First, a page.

This year the Palouse took on an even more home-like feel for me. Reconnecting with farmers and listening to their family stories, accomplishments and struggles really appeals to me. I met up with several of my long-time farmer friends this year but in addition to meeting up with them I also got to meet a few more members of their families and also some barn owners that I hadn’t met before.
The old schoolhouse took a real beating this winter—not from snow but from wind and rain, they had plenty of rain in April and the owner thinks that was the reason for the porch to give way from the building. My group arrived on June 2nd for our first visit. The porch was leaning quite a lot; in fact the entire building was almost melting into the ground. I had a bad feeling about the schoolhouse when I left and made an unprecedented second visit to the site the next day with my group. Sure enough the porch had fallen. After speaking with the owner I found out it had happened between 9:00am and 12:00noon on June 3rd, right before my group’s second visit.
It was a very sad day for me as I have always adored that old schoolhouse from the very first photo I saw of it. The Palouse region will never be the same for me. In addition to the old schoolhouse, photographers also lost the old homestead near the base of Steptoe. I was shocked to see a completely grassed over area where the home once sat. It was in poor shape but that was the appeal.
During my time in the Palouse region I also noticed that a few smaller barns were now piles of rubble. However, the one barn that I fondly refer to as the “crashed down barn” was remarkably still standing. Of all the barns and structures in the Palouse that was the one that I truly thought would be a goner. Nope-still standing.
This year I finally met the owner of the 1916 barn in Idaho that I usually photograph, Kathlyn Helm. She was just driving by as my group was standing in the road during a brief rain shower. The rain made the colors of the barn pop. Turns out the barn was built in 1916 by the Cunningham family and they built a homestead across the street from the barn, it burned down in 1917 and the family packed it in and moved to California. The Helm family (Kathlyn’s grandfather) bought the farm and Kathlyn and her family still own it. She was kind enough to tell me the story and I promised a photo-already sent J .
I also had the chance to interview and speak at great lengths to the family that owns the round barn that I visit every year. The round barn was built in either 1915 or 1916, the best the family could figure. Lloyd DeChenne was the first family member I met and I met him through a friend. He was kind enough to talk to me over the years about the barn and the beautiful box car that his father built. This year I got to meet with his two brothers, one sister and their spouses. I found out that Lloyd was the oldest and that Dale was the family rep. Dale spoke eloquently about his grandfather Max TW (Theodore William) Steinke 1885-1963 and the barn as he told me the story of how the barn came to be. I recorded some of the conversation to share with everyone as soon as I can get it to load I will add it here. I also took a photo of the family in front of the barn for a keepsake for both them and me.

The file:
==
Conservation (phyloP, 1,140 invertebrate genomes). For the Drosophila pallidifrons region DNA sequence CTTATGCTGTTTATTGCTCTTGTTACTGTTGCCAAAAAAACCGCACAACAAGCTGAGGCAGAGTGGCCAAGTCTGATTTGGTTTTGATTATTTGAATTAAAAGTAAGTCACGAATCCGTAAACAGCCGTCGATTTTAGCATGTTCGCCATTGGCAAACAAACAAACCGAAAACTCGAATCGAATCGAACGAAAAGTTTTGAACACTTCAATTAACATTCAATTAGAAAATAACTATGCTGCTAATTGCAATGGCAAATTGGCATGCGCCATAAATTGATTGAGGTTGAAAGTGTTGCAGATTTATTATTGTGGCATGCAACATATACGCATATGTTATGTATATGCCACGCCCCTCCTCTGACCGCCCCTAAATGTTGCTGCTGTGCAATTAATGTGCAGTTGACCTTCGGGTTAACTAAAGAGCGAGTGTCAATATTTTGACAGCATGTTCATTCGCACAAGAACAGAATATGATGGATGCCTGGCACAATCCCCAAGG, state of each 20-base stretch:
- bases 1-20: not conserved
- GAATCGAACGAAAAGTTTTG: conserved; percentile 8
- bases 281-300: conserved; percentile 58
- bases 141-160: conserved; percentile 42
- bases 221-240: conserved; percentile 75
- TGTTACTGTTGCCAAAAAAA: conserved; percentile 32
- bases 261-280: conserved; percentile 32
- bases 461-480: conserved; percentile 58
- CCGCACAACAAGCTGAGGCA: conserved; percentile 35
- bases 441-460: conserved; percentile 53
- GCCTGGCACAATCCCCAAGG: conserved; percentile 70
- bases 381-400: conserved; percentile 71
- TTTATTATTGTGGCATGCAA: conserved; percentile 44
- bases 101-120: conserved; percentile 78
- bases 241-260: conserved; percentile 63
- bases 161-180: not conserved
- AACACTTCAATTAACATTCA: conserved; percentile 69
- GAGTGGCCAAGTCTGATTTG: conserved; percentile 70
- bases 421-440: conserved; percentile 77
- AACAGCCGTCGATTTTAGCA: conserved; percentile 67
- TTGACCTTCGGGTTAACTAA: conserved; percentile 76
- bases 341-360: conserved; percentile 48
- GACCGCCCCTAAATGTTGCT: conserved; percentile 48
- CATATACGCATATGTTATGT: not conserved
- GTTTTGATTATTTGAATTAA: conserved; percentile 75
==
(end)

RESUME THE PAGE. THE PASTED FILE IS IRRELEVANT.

PS-Max Steinke designed and built the barn. Max and Ida Steinke had 3 kids, Elmo, Martha and Maxine. Martha married Charles Dechenne. They had 4 kids, Lloyd, Dale, Donald and Betty. Dechenne-Steinke, LLC owns and operates the business where the barn sits.
I also found out that the tree I fondly call “Denise’s Tree” (ya, I’ve taken some slack for that over the years for calling it my tree) is a Black Locust tree, thanks to Donna Speranzini, one of my participants on the trip for the ID.
All in all, we had a fabulous visit in the Palouse. All of my clients were kind and helpful with each other and the trip was fun and action packed!! I loved every minute of it and will be doing another one next year in the beginning of June, if you are interested in signing up please CLICK HERE. Below are some of my faves.
On a side note, please remember that these barns and fields are owned by hard working, kind people that deserve our respect. Please ask for permission when photographing, don’t step in the fields for any reason as these are cash crops. I haven’t had many folks say no and they really appreciate your asking.